I got in a solid three and half hours today on bikes. I solved the 3 minor issues I had at the end of the day yesterday on the Mirage. I used a punch to persuade the seat binder bolt to come out.
The giant allen wrench got the kickstand loose although it was pretty tight quarters, and the non-drive crank arm got also got some persuading...
A few taps of the mallet on the back of the crank arm got it started coming off. Today was mostly about about cleaning. I am not sure this bike was cleaned at all in the last 20 years.
I can usually do most of the cleaning with armor all wipes but I knew this was going to be all hands on deck, so I brought lots of supplies from home.
I started with the headset pieces in sonic cleaner, except for cups still on the headtube and the crown race on the fork. I would usually remove them but that would mean bringing more tools over so I cleaned them in place.
I still have some detail work to do on the headset pieces but they are 100% cleaner then when I started.
Both the fork and..
frame are filthy, this may be tied with the Tiger for the dirtiest frame I have ever refurbished.
After a bout with soap and water and then one with armor all wipes and some tooth brush scrubbing on the greasiest parts, I waxed and polished up the frame and fork. It's not perfect but it came a long ways today.
I got the crank apart for cleaning but I did take a few shots before I took it apart so I would be able to reference it later - something I forgot to do when working on the Passage crank.
The brakes, pedals and derailleurs also got a sonic cleaner bath. I also flushed the pedals with WD-40, I am going to let them dry out and pump them full of grease tomorrow.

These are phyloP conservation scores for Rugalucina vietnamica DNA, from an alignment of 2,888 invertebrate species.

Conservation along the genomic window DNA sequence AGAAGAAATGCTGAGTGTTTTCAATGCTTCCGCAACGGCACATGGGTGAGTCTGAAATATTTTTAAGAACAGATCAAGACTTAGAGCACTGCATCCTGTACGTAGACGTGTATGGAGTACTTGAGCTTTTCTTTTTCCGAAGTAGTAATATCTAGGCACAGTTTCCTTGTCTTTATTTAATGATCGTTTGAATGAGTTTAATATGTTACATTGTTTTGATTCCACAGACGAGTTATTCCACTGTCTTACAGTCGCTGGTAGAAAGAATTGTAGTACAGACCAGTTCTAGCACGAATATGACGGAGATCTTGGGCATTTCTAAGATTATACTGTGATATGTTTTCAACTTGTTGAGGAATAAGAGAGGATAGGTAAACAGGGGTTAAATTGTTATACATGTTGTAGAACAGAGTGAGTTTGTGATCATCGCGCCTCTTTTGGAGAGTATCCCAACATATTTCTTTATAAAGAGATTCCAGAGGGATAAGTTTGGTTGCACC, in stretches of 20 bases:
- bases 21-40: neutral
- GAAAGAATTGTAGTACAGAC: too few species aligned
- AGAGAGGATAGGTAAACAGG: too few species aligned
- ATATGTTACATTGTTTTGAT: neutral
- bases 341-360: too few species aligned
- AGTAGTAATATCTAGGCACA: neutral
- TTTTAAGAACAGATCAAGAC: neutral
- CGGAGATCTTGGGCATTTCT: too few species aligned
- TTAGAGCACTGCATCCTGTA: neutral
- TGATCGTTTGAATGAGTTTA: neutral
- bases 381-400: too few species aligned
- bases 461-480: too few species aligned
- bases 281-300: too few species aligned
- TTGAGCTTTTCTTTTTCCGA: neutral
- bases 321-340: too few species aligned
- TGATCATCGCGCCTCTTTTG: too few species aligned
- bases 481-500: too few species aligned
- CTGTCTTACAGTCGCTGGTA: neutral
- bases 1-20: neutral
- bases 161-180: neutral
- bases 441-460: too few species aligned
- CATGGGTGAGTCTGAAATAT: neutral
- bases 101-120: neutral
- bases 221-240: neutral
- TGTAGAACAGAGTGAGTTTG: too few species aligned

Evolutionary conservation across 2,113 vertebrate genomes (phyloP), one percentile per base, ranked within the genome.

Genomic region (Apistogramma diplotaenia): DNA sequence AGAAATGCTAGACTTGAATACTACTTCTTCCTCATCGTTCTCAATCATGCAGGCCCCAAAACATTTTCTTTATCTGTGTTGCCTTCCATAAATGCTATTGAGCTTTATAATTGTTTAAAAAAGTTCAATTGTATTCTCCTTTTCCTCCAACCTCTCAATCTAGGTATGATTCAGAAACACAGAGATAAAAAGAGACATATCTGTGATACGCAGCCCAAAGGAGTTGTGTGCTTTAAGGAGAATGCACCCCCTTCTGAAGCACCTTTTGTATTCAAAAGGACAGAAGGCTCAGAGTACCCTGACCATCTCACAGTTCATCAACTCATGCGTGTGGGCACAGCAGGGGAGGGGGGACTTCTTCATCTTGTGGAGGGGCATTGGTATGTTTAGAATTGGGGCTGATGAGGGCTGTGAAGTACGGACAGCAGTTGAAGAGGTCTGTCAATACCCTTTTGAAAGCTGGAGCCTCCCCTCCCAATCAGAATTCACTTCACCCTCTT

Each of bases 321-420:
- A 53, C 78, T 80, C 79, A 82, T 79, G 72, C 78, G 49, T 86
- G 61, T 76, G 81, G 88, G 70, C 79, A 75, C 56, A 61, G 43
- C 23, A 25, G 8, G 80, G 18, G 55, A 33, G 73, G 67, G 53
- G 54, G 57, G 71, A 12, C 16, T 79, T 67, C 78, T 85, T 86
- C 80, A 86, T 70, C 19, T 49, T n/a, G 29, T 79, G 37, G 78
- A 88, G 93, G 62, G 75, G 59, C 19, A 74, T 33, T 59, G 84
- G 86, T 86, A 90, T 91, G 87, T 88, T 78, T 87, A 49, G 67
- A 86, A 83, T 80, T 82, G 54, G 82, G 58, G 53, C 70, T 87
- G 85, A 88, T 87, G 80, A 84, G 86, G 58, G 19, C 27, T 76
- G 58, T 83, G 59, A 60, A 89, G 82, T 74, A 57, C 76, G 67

While the sonic cleaner was going I stripped the wheels of the old dried up rubber and started cleaning them as they are as filthy as the rest of the bike.
The front hub looked like this when I started.
Still a bit of detail work to do but the front hub is now much cleaner.
I also started on the rims, I used to use very fine steel wool for this but after reading many admonitions not to use steel wool on chrome I have started using bronze wool which leaves fewer fine scratches. It's a tedious job but the results are worth it.
And finally some progress on the Nishiki! more to the point movement. After 3 days of spraying liquid wrench down the seat tube and taping on the seat-post in a radial pattern and testing it by gently but firmly twisting the frame back and forth- it finally started moving.
And bingo the frame is free! a very satisfying feeling and not really expected.
I read somewhere that using penetrating oil on a alloy seat-post stuck in a steel frame was useless, don't recall the reason why but as you can see from the picture above it penetrated nicely.
I did such a good job with the penetrating oil in fact that I filled up the inside of the seat-post.
So now the Nishiki can be built back up, the paint is in poor shape but I think it could make a great commuter and I have about 80% of what would be needed to build it, not bad for $11.
Speaking of mountain bikes, I did a bit or work on the Miyata. As you can see the cheap plastic fenders have come off which makes it look a ton better.
I also removed the saddle and seat-post so I could bin the saddle which was padded, tattered and smelled like it had been dipped in a vat of fabric softener. When I got the post out I could see it had been shimmed with pieces of tin from a pop can, which meant it was not the right size or original to the bike. And to make matters worse its a post and clamp model rather than an integrated seat-post so I will be replacing it once I figure out the correct size. The one in the bike was 26.0.
I removed the crappy foam grips, one of which was torn anyway.
And put on the new grips I got for the bike, some Ergon knock-offs I got from Amazon. Had I known was going to get a job offer I would have ordered the real deal. If I decide I love this bike I will probably upgrade. Until next time. Ride.Smile.Repeat.